Korean equivalent of a bed and breakfast is room rental in a private home


May 15, 1994|By New York Times News Service

Q: I intend to visit South Korea, particularly Seoul. Am I likely to find bed and breakfast accommodations there?

A: The equivalent of bed and breakfast in South Korea is the

minbak, a system under which families make one or more rooms in their homes available to paying guests.

Traditionally minbak, found only in the countryside, have been used only by Koreans, and typically breakfast is not included.

But under a program set up by the Korea National Tourism Corporation, hundreds of families who live in cities and who have a working knowledge of English have been recruited to offer a room and breakfast to foreign tourists. (Breakfast in Korea is a variation of other meals of the day: meat, vegetables, soup, rice and kimchi.)

Room charges, which include breakfast, are $25 a night for one person, calculated at 807 won to the dollar, $37 for two people and $43 for two people and a child age 6 to 12 (no charge for a child under 6).

Reservations must be made through the Korea National Tourism Corporation, 2 Executive Drive, Seventh Floor, Fort Lee, N.J. 07024; (201) 585-0909, fax (201) 585-9041; or through the corporation's offices in South Korea. It is best to make a reservation at least a month before you plan to arrive.

A reservation form is included in a booklet, available free from the corporation, called "A Traveler's Guide to Yogwan and Minbak."

The booklet also contains an agreement covering the program, which specifies, among other things, that visitors must arrive at the minbak before 8 p.m. and leave by 9 a.m. on the final day.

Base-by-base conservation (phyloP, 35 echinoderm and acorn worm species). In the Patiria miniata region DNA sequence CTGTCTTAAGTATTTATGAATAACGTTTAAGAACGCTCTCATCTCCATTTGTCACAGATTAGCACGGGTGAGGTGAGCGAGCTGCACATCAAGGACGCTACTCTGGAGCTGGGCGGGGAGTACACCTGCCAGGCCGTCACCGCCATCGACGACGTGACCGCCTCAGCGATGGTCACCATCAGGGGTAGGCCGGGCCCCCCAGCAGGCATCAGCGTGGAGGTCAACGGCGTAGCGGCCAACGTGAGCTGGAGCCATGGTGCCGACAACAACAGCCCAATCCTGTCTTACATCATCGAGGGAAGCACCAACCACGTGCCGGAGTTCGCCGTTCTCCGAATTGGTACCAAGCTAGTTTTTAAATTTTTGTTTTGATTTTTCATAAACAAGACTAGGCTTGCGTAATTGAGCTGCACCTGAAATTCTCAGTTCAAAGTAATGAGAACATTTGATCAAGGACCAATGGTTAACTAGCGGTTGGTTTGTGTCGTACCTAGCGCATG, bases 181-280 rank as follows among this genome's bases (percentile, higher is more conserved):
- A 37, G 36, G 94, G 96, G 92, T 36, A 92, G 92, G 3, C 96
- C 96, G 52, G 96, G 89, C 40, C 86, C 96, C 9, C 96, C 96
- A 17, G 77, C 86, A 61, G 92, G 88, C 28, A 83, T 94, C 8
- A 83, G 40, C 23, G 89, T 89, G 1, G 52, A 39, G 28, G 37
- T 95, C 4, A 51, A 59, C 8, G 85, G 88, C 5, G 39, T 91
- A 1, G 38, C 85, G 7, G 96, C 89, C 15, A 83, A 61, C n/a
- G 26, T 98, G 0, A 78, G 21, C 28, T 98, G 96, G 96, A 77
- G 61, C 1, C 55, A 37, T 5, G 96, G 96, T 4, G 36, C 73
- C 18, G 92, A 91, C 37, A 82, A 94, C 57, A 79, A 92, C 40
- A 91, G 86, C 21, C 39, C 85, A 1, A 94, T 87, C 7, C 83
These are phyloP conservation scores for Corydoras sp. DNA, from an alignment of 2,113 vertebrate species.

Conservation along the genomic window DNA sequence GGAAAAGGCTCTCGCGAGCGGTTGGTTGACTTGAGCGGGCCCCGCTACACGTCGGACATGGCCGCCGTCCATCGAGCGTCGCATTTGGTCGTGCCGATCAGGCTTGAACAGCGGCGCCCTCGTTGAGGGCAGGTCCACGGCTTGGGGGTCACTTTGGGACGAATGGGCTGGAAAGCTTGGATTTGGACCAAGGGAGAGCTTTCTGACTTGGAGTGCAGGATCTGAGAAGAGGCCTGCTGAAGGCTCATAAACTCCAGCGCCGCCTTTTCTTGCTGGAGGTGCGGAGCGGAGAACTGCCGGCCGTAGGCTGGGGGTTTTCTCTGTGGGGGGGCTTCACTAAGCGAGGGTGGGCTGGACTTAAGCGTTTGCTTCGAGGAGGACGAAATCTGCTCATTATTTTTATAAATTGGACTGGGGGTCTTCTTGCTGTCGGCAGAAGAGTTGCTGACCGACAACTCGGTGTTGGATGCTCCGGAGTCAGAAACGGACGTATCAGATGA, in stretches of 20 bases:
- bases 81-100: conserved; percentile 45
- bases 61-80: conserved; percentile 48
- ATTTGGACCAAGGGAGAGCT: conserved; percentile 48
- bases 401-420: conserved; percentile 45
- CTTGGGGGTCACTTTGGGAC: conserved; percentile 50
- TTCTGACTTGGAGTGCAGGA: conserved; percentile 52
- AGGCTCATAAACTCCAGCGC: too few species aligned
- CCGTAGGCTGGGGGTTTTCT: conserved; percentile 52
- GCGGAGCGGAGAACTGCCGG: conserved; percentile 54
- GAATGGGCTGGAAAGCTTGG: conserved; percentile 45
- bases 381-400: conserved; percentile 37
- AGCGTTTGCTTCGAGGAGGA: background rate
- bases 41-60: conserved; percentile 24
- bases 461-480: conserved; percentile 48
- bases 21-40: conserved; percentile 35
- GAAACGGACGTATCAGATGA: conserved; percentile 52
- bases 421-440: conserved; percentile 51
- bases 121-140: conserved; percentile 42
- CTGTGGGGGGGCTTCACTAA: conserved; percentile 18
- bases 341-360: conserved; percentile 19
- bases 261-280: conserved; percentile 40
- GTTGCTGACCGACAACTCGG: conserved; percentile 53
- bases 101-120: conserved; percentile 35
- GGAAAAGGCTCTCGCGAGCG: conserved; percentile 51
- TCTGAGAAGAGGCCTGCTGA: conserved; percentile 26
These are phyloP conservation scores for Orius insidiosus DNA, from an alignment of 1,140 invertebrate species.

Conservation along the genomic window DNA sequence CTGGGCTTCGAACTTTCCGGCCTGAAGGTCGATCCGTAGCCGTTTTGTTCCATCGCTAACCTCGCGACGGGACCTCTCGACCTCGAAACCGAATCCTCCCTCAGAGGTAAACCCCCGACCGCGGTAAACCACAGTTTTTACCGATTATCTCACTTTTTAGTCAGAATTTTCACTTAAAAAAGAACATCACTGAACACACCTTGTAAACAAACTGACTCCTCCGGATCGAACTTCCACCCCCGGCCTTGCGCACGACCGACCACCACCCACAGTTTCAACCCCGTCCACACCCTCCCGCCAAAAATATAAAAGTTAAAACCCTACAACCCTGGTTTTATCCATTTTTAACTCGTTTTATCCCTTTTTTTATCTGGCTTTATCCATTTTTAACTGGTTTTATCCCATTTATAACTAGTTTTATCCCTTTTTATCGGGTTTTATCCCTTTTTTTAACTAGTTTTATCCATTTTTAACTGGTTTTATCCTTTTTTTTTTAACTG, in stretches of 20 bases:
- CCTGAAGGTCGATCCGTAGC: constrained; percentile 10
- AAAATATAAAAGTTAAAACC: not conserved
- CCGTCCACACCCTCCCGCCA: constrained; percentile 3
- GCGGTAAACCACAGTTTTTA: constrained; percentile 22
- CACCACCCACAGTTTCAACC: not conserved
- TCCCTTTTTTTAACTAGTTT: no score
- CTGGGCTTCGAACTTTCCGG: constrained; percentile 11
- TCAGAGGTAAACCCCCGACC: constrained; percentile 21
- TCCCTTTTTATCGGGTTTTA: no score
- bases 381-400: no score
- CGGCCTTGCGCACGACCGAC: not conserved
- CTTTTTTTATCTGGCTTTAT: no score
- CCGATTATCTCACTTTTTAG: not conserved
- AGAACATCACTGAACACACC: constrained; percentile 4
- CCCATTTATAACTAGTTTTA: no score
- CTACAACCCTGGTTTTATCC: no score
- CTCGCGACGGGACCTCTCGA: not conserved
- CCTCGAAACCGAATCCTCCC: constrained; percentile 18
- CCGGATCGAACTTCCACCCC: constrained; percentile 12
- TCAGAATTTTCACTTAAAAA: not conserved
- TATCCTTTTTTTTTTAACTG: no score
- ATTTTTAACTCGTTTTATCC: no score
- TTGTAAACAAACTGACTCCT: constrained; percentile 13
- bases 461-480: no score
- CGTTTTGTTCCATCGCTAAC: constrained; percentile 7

The booklet reminds visitors that the "host family" has its own private life and advises tourists to "behave as if you were a guest of a distant relative." It also advises that as Koreans traditionally sit, eat and sleep on the floor, shoes are always removed when entering a Korean home.

Unless otherwise arranged with the family, visitors are asked to vacate the home during normal business hours.

At countryside minbak, rates range from $10 to $37 a night without breakfast for up to four people in a room. Reservations can be made before leaving or, in Korea, through the local agricultural or fisheries cooperatives, the telephone numbers of which are contained in the booklet.

Yogwan, which are budget-priced Korean-style inns found in every city, town and tourist resort throughout the county, would make a good alternative to minbak. The corporation's booklet lists a number of small and medium-sized inns considered suitable for foreign tourists.

Yogwan are not as luxurious as most tourist hotels and their facilities do not include restaurants, coffee shops, health and beauty shops or room service.

Usually there are no facilities for cooking, and eating food in your room should be avoided, the corporation says. Some yogwan, however, do offer meals for an additional price and these are served in your room.

Guests may choose between Korean-style or Western-style rooms. Room rates range from $19 to $37 a night for one or two people in a room.

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